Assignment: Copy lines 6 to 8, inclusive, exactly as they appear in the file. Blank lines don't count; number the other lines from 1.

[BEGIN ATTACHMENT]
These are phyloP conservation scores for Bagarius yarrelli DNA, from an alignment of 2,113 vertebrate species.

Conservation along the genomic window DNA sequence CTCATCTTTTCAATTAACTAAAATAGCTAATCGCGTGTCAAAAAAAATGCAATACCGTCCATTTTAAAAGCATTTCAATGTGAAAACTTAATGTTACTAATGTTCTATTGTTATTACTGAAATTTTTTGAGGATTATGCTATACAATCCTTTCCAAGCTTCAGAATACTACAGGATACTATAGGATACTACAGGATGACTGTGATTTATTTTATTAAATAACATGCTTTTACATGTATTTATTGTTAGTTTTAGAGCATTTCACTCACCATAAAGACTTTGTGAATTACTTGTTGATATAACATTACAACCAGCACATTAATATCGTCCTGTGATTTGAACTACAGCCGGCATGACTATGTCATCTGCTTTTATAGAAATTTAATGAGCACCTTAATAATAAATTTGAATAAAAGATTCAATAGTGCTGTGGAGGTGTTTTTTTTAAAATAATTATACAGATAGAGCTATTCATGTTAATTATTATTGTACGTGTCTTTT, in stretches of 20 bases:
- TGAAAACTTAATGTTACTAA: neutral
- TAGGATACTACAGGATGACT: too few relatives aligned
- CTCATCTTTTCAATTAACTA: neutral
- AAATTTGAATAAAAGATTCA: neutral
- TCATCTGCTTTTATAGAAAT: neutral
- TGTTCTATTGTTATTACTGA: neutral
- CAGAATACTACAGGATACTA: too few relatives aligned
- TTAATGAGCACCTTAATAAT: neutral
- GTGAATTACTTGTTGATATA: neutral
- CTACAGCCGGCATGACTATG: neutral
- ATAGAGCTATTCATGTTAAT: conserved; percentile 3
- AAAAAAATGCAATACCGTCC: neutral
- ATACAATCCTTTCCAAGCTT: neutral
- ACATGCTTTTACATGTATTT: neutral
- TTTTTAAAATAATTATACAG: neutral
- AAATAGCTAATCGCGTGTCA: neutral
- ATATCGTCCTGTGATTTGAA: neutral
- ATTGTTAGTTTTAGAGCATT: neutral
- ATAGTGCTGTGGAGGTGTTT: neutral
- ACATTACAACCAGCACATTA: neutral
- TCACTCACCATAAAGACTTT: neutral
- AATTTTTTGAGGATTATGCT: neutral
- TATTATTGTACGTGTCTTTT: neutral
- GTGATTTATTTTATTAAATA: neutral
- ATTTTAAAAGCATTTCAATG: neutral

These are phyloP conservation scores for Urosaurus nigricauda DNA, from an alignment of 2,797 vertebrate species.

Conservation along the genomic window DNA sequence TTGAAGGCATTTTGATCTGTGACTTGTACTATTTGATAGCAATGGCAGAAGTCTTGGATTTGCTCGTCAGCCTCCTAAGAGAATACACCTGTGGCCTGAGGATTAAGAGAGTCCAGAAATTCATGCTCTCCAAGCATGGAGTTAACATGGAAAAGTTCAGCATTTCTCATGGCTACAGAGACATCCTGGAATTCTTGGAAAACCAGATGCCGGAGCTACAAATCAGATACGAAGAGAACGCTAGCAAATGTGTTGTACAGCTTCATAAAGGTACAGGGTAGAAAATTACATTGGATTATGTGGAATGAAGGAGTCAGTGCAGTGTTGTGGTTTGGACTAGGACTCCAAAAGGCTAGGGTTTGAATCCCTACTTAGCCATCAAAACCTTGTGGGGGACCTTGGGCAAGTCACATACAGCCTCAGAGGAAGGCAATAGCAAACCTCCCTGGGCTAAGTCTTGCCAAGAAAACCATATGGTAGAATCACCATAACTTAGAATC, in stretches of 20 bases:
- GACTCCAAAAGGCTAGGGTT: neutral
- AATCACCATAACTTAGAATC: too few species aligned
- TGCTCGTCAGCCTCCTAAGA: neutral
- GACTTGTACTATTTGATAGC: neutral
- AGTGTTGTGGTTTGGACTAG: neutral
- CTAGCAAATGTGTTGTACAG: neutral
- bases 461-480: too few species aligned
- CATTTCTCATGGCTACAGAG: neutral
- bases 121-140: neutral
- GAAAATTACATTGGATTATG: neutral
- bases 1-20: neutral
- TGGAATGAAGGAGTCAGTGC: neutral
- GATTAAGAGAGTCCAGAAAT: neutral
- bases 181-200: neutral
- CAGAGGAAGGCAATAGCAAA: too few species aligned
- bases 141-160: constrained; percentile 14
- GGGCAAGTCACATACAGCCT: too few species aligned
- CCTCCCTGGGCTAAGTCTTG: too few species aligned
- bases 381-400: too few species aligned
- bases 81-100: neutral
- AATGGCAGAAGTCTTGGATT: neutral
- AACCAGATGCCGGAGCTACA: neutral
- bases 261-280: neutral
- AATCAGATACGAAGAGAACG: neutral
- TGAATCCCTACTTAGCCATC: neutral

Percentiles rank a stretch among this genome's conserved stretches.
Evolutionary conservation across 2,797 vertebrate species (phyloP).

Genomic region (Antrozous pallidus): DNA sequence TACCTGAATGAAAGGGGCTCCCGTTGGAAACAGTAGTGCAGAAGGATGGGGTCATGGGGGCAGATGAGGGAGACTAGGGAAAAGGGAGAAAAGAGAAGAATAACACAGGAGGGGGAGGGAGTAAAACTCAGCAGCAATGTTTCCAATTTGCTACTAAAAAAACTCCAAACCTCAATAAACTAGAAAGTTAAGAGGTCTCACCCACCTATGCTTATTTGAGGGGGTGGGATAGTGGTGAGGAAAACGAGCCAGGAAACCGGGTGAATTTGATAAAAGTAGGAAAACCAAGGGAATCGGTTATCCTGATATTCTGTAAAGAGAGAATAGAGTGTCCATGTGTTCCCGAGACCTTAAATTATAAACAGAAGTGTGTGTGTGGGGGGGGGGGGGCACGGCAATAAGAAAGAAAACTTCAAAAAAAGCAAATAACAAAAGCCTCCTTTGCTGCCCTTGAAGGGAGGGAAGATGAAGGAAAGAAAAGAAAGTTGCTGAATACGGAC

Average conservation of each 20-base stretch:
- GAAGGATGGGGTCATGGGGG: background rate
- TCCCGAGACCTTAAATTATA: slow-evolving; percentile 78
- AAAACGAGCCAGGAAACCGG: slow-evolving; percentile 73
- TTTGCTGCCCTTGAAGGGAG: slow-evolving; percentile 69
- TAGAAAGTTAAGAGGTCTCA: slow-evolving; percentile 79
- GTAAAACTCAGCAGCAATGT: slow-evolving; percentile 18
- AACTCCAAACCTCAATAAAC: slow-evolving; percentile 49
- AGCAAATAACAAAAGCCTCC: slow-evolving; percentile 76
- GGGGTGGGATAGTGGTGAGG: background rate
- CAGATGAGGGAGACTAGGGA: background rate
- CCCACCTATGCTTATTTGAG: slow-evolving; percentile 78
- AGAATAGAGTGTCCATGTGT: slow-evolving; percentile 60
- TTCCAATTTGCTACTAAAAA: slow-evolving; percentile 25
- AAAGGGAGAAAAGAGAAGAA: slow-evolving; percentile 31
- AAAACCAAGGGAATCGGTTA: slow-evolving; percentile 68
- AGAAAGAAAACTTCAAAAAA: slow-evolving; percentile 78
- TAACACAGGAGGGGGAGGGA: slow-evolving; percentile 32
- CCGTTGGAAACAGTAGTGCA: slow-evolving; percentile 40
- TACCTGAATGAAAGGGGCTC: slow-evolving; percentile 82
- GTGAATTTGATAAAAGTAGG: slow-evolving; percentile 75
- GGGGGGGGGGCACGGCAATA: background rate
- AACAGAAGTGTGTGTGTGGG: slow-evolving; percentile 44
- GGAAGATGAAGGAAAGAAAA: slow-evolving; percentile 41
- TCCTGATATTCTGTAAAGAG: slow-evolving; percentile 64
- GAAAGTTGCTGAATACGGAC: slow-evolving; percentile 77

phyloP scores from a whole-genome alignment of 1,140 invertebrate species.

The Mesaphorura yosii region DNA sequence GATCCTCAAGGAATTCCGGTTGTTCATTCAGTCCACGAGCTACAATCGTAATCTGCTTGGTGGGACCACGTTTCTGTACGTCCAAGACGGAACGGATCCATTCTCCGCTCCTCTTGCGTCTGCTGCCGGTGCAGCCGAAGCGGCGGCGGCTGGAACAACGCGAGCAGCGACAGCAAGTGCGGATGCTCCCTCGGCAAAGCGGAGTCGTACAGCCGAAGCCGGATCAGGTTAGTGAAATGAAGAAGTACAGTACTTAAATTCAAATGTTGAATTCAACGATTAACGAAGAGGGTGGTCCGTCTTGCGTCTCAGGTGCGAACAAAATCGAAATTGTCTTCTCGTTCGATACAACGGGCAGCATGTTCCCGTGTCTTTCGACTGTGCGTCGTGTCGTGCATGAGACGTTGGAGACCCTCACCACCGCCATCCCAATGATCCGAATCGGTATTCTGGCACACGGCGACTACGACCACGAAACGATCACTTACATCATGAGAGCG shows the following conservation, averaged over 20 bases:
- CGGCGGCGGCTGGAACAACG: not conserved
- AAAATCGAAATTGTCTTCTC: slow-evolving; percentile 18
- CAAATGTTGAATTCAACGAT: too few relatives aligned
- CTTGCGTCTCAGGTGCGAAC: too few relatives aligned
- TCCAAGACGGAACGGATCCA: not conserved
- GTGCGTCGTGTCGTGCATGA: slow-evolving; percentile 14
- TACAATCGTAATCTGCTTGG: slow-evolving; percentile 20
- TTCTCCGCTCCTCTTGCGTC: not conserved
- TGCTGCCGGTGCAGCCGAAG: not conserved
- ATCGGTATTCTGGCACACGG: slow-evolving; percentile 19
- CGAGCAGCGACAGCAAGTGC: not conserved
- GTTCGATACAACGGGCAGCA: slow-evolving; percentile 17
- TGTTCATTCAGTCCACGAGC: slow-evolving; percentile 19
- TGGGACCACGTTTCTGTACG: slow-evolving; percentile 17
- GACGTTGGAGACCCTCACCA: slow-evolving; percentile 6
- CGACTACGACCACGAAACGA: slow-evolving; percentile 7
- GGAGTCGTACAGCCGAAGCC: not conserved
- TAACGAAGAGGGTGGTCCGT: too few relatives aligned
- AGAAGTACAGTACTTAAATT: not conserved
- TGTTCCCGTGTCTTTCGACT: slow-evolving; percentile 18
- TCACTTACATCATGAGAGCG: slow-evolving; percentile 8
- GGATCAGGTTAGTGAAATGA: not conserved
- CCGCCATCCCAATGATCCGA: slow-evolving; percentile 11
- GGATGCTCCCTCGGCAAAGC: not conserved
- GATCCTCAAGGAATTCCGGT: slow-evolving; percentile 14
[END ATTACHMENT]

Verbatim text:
- AAATTTGAATAAAAGATTCA: neutral
- TCATCTGCTTTTATAGAAAT: neutral
- TGTTCTATTGTTATTACTGA: neutral